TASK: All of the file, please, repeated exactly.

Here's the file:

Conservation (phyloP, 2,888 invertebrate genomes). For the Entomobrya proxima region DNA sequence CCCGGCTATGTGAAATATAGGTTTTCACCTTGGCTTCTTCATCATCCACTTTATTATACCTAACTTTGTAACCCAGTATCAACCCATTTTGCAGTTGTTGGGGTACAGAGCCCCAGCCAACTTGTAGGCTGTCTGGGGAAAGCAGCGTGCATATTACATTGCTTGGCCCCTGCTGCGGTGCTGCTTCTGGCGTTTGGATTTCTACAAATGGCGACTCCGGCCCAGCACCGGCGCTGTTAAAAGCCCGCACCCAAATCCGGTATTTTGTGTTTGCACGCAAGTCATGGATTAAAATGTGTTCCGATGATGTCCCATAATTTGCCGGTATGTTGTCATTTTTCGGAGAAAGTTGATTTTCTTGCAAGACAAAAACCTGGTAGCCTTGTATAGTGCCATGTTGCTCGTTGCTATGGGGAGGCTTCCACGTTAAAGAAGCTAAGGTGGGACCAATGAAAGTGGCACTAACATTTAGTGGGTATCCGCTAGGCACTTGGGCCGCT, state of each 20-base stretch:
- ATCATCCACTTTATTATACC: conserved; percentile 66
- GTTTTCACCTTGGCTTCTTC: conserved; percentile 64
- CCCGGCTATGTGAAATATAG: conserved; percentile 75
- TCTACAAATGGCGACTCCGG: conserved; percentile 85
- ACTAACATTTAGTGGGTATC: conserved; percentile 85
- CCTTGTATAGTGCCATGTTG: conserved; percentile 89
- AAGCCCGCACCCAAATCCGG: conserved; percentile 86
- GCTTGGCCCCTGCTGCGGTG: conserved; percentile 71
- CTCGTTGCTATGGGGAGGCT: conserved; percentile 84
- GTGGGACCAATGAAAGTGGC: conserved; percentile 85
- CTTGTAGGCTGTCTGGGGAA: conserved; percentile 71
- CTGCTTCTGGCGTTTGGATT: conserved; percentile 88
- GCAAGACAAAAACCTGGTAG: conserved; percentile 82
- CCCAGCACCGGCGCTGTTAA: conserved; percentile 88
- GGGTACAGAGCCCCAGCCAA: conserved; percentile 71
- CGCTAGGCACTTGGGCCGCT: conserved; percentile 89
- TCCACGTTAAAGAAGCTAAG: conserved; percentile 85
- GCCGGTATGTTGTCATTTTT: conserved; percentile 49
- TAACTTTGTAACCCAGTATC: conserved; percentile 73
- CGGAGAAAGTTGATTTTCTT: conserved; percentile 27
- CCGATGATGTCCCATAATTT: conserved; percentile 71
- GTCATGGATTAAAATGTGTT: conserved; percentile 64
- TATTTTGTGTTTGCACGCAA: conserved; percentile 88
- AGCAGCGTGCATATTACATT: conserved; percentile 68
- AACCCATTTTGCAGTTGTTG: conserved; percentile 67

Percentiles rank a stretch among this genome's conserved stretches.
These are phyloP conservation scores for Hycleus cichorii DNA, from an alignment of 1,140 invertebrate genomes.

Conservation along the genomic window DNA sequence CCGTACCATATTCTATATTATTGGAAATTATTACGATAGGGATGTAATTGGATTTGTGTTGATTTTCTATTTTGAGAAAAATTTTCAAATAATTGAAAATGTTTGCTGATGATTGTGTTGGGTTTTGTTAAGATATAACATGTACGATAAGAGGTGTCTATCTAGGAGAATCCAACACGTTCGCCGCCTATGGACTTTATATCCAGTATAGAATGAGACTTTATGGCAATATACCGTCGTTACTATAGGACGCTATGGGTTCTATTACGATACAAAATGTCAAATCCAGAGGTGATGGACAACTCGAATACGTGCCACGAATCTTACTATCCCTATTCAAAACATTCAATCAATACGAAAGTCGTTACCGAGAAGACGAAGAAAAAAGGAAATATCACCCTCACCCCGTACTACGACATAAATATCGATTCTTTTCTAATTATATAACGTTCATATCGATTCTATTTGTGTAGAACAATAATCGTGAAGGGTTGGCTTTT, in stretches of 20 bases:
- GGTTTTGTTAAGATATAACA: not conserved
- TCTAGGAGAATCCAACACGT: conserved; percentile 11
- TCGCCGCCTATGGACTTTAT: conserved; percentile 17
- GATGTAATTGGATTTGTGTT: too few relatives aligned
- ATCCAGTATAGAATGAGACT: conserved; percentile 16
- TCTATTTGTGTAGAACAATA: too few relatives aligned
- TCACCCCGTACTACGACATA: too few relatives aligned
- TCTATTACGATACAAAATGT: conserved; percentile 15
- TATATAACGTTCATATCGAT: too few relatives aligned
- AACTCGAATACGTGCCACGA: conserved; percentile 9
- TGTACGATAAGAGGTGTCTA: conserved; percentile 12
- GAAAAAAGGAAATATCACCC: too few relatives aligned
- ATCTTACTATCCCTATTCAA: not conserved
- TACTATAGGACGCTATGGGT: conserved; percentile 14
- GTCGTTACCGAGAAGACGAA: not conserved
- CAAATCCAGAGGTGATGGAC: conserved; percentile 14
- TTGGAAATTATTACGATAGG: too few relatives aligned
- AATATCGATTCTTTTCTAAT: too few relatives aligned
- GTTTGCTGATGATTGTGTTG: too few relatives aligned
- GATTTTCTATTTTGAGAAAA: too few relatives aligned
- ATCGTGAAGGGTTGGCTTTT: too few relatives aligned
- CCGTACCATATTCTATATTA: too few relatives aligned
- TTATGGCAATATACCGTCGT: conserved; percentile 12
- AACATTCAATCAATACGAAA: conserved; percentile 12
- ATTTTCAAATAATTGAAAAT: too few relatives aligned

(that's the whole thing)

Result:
Conservation (phyloP, 2,888 invertebrate genomes). For the Entomobrya proxima region DNA sequence CCCGGCTATGTGAAATATAGGTTTTCACCTTGGCTTCTTCATCATCCACTTTATTATACCTAACTTTGTAACCCAGTATCAACCCATTTTGCAGTTGTTGGGGTACAGAGCCCCAGCCAACTTGTAGGCTGTCTGGGGAAAGCAGCGTGCATATTACATTGCTTGGCCCCTGCTGCGGTGCTGCTTCTGGCGTTTGGATTTCTACAAATGGCGACTCCGGCCCAGCACCGGCGCTGTTAAAAGCCCGCACCCAAATCCGGTATTTTGTGTTTGCACGCAAGTCATGGATTAAAATGTGTTCCGATGATGTCCCATAATTTGCCGGTATGTTGTCATTTTTCGGAGAAAGTTGATTTTCTTGCAAGACAAAAACCTGGTAGCCTTGTATAGTGCCATGTTGCTCGTTGCTATGGGGAGGCTTCCACGTTAAAGAAGCTAAGGTGGGACCAATGAAAGTGGCACTAACATTTAGTGGGTATCCGCTAGGCACTTGGGCCGCT, state of each 20-base stretch:
- ATCATCCACTTTATTATACC: conserved; percentile 66
- GTTTTCACCTTGGCTTCTTC: conserved; percentile 64
- CCCGGCTATGTGAAATATAG: conserved; percentile 75
- TCTACAAATGGCGACTCCGG: conserved; percentile 85
- ACTAACATTTAGTGGGTATC: conserved; percentile 85
- CCTTGTATAGTGCCATGTTG: conserved; percentile 89
- AAGCCCGCACCCAAATCCGG: conserved; percentile 86
- GCTTGGCCCCTGCTGCGGTG: conserved; percentile 71
- CTCGTTGCTATGGGGAGGCT: conserved; percentile 84
- GTGGGACCAATGAAAGTGGC: conserved; percentile 85
- CTTGTAGGCTGTCTGGGGAA: conserved; percentile 71
- CTGCTTCTGGCGTTTGGATT: conserved; percentile 88
- GCAAGACAAAAACCTGGTAG: conserved; percentile 82
- CCCAGCACCGGCGCTGTTAA: conserved; percentile 88
- GGGTACAGAGCCCCAGCCAA: conserved; percentile 71
- CGCTAGGCACTTGGGCCGCT: conserved; percentile 89
- TCCACGTTAAAGAAGCTAAG: conserved; percentile 85
- GCCGGTATGTTGTCATTTTT: conserved; percentile 49
- TAACTTTGTAACCCAGTATC: conserved; percentile 73
- CGGAGAAAGTTGATTTTCTT: conserved; percentile 27
- CCGATGATGTCCCATAATTT: conserved; percentile 71
- GTCATGGATTAAAATGTGTT: conserved; percentile 64
- TATTTTGTGTTTGCACGCAA: conserved; percentile 88
- AGCAGCGTGCATATTACATT: conserved; percentile 68
- AACCCATTTTGCAGTTGTTG: conserved; percentile 67

Percentiles rank a stretch among this genome's conserved stretches.
These are phyloP conservation scores for Hycleus cichorii DNA, from an alignment of 1,140 invertebrate genomes.

Conservation along the genomic window DNA sequence CCGTACCATATTCTATATTATTGGAAATTATTACGATAGGGATGTAATTGGATTTGTGTTGATTTTCTATTTTGAGAAAAATTTTCAAATAATTGAAAATGTTTGCTGATGATTGTGTTGGGTTTTGTTAAGATATAACATGTACGATAAGAGGTGTCTATCTAGGAGAATCCAACACGTTCGCCGCCTATGGACTTTATATCCAGTATAGAATGAGACTTTATGGCAATATACCGTCGTTACTATAGGACGCTATGGGTTCTATTACGATACAAAATGTCAAATCCAGAGGTGATGGACAACTCGAATACGTGCCACGAATCTTACTATCCCTATTCAAAACATTCAATCAATACGAAAGTCGTTACCGAGAAGACGAAGAAAAAAGGAAATATCACCCTCACCCCGTACTACGACATAAATATCGATTCTTTTCTAATTATATAACGTTCATATCGATTCTATTTGTGTAGAACAATAATCGTGAAGGGTTGGCTTTT, in stretches of 20 bases:
- GGTTTTGTTAAGATATAACA: not conserved
- TCTAGGAGAATCCAACACGT: conserved; percentile 11
- TCGCCGCCTATGGACTTTAT: conserved; percentile 17
- GATGTAATTGGATTTGTGTT: too few relatives aligned
- ATCCAGTATAGAATGAGACT: conserved; percentile 16
- TCTATTTGTGTAGAACAATA: too few relatives aligned
- TCACCCCGTACTACGACATA: too few relatives aligned
- TCTATTACGATACAAAATGT: conserved; percentile 15
- TATATAACGTTCATATCGAT: too few relatives aligned
- AACTCGAATACGTGCCACGA: conserved; percentile 9
- TGTACGATAAGAGGTGTCTA: conserved; percentile 12
- GAAAAAAGGAAATATCACCC: too few relatives aligned
- ATCTTACTATCCCTATTCAA: not conserved
- TACTATAGGACGCTATGGGT: conserved; percentile 14
- GTCGTTACCGAGAAGACGAA: not conserved
- CAAATCCAGAGGTGATGGAC: conserved; percentile 14
- TTGGAAATTATTACGATAGG: too few relatives aligned
- AATATCGATTCTTTTCTAAT: too few relatives aligned
- GTTTGCTGATGATTGTGTTG: too few relatives aligned
- GATTTTCTATTTTGAGAAAA: too few relatives aligned
- ATCGTGAAGGGTTGGCTTTT: too few relatives aligned
- CCGTACCATATTCTATATTA: too few relatives aligned
- TTATGGCAATATACCGTCGT: conserved; percentile 12
- AACATTCAATCAATACGAAA: conserved; percentile 12
- ATTTTCAAATAATTGAAAAT: too few relatives aligned